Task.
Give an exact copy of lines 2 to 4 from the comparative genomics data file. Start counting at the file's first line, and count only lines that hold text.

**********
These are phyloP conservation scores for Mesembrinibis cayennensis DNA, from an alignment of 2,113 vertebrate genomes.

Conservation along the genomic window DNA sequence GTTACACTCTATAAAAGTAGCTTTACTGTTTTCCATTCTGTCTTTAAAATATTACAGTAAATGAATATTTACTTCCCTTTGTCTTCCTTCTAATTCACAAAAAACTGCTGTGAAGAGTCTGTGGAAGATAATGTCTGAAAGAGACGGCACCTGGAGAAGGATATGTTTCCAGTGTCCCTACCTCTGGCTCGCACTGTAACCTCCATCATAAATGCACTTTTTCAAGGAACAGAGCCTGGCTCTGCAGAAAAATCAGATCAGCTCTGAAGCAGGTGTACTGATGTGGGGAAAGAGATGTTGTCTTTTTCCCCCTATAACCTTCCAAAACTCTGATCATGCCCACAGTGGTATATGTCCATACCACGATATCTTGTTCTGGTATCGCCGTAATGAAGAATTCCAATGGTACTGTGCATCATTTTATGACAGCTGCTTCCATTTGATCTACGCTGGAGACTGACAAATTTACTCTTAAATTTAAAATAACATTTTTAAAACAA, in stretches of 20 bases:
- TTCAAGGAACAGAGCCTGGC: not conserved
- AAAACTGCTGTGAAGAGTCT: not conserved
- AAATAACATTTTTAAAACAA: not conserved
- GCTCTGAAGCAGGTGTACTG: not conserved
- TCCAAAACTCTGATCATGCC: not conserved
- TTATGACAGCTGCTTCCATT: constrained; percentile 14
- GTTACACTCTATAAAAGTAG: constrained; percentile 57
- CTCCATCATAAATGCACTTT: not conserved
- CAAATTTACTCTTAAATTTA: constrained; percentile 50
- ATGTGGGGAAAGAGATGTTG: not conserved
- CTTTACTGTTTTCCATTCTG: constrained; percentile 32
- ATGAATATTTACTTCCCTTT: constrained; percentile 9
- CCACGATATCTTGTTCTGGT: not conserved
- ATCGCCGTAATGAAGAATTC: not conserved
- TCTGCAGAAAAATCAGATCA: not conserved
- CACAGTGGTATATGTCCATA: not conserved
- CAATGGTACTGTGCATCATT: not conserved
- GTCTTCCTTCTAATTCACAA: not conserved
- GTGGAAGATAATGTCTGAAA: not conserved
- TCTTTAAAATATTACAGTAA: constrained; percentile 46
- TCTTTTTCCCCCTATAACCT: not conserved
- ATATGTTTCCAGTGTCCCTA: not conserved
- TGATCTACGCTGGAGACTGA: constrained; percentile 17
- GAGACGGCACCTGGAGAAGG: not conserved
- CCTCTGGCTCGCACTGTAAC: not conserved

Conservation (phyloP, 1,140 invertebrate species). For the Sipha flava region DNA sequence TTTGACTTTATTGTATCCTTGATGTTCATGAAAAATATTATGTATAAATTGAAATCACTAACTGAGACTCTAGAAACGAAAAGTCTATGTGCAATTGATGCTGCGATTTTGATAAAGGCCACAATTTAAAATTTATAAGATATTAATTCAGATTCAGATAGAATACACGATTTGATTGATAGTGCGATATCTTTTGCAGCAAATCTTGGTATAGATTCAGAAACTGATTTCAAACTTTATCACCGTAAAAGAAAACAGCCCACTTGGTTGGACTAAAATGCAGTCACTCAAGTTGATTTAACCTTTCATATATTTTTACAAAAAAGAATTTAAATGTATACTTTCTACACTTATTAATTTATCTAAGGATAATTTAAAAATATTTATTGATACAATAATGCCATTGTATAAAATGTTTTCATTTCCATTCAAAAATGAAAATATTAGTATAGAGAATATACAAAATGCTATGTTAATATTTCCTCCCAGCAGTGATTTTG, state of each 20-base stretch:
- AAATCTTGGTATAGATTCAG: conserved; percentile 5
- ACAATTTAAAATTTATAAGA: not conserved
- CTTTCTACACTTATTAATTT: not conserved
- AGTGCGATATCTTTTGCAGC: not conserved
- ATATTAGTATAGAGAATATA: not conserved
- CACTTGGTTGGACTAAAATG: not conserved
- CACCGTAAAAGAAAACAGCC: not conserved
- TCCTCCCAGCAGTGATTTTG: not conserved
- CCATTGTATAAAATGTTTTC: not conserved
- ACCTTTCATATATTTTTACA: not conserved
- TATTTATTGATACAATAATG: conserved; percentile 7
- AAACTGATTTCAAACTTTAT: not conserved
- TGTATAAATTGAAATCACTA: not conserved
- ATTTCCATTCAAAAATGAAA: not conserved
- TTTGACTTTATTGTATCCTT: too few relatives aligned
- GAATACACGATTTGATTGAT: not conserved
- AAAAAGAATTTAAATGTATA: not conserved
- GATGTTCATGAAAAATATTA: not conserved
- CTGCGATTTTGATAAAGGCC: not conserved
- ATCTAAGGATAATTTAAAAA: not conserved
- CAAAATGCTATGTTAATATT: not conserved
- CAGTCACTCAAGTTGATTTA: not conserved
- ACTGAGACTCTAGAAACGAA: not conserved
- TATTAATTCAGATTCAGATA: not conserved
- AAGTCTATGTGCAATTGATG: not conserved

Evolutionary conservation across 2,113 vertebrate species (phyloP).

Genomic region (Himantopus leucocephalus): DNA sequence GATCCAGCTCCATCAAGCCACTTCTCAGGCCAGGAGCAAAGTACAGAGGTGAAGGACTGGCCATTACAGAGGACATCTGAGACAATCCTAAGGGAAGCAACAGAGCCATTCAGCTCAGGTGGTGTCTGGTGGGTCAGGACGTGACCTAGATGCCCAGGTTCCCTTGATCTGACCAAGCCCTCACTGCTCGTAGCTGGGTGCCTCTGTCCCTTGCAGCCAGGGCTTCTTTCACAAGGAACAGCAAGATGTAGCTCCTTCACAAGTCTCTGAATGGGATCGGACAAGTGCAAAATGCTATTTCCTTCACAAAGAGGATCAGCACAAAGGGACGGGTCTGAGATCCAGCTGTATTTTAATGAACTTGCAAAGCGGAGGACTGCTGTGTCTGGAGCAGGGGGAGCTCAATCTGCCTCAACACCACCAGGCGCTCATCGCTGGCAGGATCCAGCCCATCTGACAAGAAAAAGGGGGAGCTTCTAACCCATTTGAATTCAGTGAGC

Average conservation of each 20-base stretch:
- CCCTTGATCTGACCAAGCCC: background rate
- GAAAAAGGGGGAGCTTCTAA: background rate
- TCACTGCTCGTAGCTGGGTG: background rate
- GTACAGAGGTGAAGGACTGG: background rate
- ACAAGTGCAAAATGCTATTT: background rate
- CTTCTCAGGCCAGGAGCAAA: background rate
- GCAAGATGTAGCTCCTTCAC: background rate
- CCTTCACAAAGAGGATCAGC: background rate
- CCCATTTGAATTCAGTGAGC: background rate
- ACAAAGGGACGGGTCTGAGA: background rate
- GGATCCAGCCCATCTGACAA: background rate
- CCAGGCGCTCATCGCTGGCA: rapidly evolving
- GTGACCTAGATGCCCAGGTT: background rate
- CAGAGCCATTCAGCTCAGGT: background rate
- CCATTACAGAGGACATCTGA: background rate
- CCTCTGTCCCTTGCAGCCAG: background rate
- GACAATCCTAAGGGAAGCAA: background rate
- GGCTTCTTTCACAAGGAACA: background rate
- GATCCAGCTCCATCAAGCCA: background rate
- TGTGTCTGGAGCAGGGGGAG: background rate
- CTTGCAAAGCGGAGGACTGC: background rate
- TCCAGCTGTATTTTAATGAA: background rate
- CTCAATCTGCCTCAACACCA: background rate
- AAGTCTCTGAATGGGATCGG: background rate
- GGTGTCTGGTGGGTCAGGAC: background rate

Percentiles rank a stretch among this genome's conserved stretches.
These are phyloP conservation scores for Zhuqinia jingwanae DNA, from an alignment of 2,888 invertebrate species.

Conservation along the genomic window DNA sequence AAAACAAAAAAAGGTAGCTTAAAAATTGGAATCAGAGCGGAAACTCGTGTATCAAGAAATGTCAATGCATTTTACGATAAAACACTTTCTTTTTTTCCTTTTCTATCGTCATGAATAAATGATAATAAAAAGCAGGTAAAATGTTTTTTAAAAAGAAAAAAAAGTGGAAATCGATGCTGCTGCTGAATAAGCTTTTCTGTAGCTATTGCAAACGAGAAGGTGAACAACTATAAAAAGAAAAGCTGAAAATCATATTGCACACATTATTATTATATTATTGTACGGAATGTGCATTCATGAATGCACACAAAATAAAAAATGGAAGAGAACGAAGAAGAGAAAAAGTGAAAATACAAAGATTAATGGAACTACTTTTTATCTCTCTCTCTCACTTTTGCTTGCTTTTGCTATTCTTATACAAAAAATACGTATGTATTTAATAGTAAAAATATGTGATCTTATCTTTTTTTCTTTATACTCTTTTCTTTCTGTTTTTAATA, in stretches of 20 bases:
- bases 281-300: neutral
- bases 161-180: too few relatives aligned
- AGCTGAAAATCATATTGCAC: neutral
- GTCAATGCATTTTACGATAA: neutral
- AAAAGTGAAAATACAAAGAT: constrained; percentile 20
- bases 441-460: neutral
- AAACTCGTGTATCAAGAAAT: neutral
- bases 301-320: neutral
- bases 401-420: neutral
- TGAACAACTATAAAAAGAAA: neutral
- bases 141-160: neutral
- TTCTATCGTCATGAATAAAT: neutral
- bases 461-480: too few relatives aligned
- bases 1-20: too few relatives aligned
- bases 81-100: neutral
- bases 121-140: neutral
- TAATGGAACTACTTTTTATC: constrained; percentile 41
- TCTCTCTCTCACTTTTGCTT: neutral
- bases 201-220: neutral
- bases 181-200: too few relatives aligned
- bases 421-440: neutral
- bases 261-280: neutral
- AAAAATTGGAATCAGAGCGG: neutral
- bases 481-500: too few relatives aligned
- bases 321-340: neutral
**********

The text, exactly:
Conservation along the genomic window DNA sequence GTTACACTCTATAAAAGTAGCTTTACTGTTTTCCATTCTGTCTTTAAAATATTACAGTAAATGAATATTTACTTCCCTTTGTCTTCCTTCTAATTCACAAAAAACTGCTGTGAAGAGTCTGTGGAAGATAATGTCTGAAAGAGACGGCACCTGGAGAAGGATATGTTTCCAGTGTCCCTACCTCTGGCTCGCACTGTAACCTCCATCATAAATGCACTTTTTCAAGGAACAGAGCCTGGCTCTGCAGAAAAATCAGATCAGCTCTGAAGCAGGTGTACTGATGTGGGGAAAGAGATGTTGTCTTTTTCCCCCTATAACCTTCCAAAACTCTGATCATGCCCACAGTGGTATATGTCCATACCACGATATCTTGTTCTGGTATCGCCGTAATGAAGAATTCCAATGGTACTGTGCATCATTTTATGACAGCTGCTTCCATTTGATCTACGCTGGAGACTGACAAATTTACTCTTAAATTTAAAATAACATTTTTAAAACAA, in stretches of 20 bases:
- TTCAAGGAACAGAGCCTGGC: not conserved
- AAAACTGCTGTGAAGAGTCT: not conserved